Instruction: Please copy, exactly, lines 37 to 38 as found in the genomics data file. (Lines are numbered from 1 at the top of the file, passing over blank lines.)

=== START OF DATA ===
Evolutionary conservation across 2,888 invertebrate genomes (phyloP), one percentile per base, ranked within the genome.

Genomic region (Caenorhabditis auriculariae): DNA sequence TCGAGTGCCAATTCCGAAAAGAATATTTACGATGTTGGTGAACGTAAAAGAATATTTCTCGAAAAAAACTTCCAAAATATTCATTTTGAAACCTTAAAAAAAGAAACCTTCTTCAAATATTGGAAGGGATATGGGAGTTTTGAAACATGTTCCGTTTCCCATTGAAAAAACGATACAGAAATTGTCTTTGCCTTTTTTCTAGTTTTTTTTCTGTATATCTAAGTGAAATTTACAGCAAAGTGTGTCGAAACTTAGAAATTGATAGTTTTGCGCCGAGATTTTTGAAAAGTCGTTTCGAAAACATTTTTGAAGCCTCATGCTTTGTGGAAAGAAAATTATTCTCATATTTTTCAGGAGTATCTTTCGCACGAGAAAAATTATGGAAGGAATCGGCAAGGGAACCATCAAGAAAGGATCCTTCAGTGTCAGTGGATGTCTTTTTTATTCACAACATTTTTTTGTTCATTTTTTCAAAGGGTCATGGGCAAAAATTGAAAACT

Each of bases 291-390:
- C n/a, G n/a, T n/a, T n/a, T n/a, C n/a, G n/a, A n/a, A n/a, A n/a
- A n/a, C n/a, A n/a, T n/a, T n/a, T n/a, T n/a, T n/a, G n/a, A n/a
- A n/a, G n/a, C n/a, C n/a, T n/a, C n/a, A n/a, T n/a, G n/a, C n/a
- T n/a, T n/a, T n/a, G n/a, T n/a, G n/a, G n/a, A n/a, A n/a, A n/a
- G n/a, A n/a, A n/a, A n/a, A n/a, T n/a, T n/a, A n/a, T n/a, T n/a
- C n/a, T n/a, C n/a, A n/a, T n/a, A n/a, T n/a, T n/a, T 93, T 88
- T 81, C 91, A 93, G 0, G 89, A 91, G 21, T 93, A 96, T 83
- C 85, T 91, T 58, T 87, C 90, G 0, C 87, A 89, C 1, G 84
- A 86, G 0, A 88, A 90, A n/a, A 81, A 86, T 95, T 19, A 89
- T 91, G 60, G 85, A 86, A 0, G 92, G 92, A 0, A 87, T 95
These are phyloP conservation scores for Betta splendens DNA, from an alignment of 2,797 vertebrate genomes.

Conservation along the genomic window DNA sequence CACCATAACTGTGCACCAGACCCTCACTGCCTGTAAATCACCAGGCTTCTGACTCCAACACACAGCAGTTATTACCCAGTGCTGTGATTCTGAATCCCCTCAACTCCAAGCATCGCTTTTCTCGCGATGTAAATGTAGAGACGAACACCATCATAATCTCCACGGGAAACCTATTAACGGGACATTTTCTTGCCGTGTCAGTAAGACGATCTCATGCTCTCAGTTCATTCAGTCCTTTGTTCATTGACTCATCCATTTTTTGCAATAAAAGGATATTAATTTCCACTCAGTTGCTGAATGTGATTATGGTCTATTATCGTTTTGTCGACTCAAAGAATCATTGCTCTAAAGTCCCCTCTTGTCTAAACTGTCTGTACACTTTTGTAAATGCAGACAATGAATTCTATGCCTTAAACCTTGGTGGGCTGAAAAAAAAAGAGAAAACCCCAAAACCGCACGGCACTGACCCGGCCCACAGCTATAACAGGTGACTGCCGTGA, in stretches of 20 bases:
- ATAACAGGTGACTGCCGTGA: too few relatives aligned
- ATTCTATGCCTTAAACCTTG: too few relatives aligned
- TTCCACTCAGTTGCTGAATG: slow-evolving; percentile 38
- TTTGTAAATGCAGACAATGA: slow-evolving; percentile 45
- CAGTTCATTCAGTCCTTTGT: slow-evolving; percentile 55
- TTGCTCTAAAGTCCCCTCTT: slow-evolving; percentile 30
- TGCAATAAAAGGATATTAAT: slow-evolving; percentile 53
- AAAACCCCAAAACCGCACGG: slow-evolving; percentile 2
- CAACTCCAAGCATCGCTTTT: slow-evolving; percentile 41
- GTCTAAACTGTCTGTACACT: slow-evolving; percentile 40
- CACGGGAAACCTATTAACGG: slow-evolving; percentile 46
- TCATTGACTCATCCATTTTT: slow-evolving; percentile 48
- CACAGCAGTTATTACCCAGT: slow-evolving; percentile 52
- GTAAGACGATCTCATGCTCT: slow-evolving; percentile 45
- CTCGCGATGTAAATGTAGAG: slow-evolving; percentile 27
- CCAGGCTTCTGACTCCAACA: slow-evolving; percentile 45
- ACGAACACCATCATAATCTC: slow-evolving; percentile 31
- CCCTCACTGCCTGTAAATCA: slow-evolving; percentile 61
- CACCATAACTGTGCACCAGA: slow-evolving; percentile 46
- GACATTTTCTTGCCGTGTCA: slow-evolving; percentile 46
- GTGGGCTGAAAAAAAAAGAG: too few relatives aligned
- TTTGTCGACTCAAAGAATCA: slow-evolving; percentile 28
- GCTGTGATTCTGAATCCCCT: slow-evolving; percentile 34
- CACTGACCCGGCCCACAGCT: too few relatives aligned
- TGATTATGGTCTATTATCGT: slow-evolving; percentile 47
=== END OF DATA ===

- TTTGTCGACTCAAAGAATCA: slow-evolving; percentile 28
- GCTGTGATTCTGAATCCCCT: slow-evolving; percentile 34